Coming Soon From Crowbar Press
News / May 14, 2019

Some exciting releases here and on the way from Crowbar Press. The highlight is a new reprint of Fall Guys by Marcus Griffin, a 1930s expose behind the scenes of the pre-war machinations and doublecrosses. While the book is excellent, some of its claims are questionable or exaggerated, with a strong theory that Toots Mondt was a key, but unreliable, source. That’s addressed in this new edition which includes detailed annotations from publisher Scott Teal and historian Steve Yohe, correcting and challenging the content. It’s an approach that worked well with a previous reprint of Lou Thesz’s autobiography Hooker. Meanwhile Pro Wrestling Books reader Jason Presley kindly passed on the “coming attractions” schedule for Crowbar Press. Highlights for 2019 include a series of books on “The Great Wrestling Venues” in both Japan and the US territories. There’s also “Bowdren The Booker”, which was the title of a popular series in the Wrestling Observer newsletter where Bowdren produced an alternative timeline for WCW.

Wrestling Babylon by Irv Muchnick
Review / May 13, 2019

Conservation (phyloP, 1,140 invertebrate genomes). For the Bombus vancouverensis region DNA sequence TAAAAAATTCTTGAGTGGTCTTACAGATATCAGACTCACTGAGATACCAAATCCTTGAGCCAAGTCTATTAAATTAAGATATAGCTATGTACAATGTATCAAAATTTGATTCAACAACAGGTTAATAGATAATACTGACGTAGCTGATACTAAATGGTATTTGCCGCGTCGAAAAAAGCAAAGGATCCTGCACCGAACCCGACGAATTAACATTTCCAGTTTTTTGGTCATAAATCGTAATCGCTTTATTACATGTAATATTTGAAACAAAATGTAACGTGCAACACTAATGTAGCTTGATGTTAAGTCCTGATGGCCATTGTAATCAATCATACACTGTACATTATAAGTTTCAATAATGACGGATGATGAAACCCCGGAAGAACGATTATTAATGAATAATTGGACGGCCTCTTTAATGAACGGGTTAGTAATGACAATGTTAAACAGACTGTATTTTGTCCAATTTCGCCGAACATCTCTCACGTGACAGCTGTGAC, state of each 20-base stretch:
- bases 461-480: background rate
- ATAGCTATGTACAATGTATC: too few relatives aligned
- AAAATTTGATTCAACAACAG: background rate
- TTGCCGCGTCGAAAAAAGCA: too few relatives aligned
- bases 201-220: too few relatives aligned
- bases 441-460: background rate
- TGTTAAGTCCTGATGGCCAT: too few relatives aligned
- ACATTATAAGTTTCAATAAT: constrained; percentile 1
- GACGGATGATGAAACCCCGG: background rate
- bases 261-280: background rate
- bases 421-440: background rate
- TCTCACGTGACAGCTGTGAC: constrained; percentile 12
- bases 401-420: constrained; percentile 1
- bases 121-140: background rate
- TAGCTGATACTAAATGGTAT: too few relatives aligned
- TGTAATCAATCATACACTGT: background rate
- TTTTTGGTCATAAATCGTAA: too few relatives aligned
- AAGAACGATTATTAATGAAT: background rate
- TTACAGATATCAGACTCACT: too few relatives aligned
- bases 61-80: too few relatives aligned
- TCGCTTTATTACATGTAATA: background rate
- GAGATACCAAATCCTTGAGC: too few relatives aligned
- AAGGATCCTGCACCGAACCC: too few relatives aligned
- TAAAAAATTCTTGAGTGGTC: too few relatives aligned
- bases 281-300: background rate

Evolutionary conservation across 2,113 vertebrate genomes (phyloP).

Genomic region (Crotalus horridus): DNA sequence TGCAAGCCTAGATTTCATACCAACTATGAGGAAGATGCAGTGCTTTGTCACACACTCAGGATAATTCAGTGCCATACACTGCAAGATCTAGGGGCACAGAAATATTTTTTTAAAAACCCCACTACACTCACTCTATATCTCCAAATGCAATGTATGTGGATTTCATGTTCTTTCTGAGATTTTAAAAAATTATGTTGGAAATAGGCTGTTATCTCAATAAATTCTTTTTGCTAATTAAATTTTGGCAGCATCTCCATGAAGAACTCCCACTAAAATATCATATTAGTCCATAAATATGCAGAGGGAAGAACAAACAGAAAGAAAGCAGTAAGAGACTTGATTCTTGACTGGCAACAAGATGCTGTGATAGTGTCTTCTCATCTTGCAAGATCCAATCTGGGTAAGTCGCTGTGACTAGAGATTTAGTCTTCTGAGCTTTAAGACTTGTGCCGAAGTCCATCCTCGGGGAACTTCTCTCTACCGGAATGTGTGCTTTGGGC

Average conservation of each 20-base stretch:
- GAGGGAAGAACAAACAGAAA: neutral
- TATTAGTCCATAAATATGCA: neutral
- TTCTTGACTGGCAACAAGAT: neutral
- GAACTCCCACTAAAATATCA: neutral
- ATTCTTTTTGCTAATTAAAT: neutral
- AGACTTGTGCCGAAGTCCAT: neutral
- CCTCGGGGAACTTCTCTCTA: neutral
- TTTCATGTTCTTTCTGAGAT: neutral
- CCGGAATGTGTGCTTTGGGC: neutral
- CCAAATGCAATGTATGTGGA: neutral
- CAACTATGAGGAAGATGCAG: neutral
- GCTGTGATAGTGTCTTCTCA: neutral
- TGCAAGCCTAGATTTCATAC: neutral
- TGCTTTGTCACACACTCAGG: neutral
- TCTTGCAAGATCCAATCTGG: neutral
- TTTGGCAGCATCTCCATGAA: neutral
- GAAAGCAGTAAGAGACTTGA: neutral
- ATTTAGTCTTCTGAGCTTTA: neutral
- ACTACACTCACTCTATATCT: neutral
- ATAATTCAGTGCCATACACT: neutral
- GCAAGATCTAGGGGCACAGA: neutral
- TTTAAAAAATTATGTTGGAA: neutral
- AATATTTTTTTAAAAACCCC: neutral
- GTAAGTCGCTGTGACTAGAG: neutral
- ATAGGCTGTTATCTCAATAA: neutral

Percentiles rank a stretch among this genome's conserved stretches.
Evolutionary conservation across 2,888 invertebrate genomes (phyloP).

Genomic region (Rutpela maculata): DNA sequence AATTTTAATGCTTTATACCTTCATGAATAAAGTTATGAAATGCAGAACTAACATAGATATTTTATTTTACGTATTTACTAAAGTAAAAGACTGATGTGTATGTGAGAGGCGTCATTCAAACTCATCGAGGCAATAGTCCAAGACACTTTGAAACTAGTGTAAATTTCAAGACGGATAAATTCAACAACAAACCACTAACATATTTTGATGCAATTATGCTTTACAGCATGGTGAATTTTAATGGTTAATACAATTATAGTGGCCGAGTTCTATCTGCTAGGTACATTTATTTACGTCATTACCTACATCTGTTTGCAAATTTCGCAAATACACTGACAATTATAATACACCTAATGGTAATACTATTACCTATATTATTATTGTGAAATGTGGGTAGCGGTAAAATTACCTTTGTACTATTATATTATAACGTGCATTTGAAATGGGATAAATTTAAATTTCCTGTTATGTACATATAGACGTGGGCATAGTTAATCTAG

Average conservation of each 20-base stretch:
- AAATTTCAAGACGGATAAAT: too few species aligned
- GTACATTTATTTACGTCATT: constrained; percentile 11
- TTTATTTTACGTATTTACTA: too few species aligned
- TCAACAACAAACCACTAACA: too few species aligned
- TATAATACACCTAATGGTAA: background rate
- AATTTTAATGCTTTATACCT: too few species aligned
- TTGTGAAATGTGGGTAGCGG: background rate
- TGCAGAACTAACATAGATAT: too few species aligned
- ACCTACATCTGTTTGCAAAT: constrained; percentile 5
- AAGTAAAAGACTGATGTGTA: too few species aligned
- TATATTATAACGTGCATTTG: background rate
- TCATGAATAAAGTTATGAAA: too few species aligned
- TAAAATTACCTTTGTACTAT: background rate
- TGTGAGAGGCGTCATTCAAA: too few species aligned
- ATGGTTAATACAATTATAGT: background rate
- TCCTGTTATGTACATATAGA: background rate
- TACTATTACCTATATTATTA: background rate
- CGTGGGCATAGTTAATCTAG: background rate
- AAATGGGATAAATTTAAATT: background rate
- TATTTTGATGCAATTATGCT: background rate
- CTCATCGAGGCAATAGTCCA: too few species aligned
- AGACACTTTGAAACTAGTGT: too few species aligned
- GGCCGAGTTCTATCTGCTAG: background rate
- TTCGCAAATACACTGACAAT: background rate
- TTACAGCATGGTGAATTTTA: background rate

Some valid and important points in this book are let down by some fundamental limitations. Muchnick is a professional news writer who has made his name over the years by writing mainstream outlet articles on the darker side of the wrestling business, covering topics often ignored by “real” media on the irrelevant grounds of wrestling being “fake.” There’s absolutely no debating that Muchnick — the nephew of legendary St Louis president and NWA chief Sam Muchnick — has put in the hours to research both documentation and first-hand accounts of matters those in wrestling management and even law enforcement and government would prefer to be kept quiet. Unfortunately that work is not shown to its best in this format, a collection of his articles published between 1988 and 2004. One problem is the length. It’s only 152 pages and once you take out the introductions and an appendix listing premature wrestling deaths, it’s closer to 120. No subject is addressed in real depth and it often feels like there wasn’t quite enough here for a full book. Another limitation is that the nature of Muchnick’s writing doesn’t necessarily lend itself to an anthology. Virtually every piece he writes is in…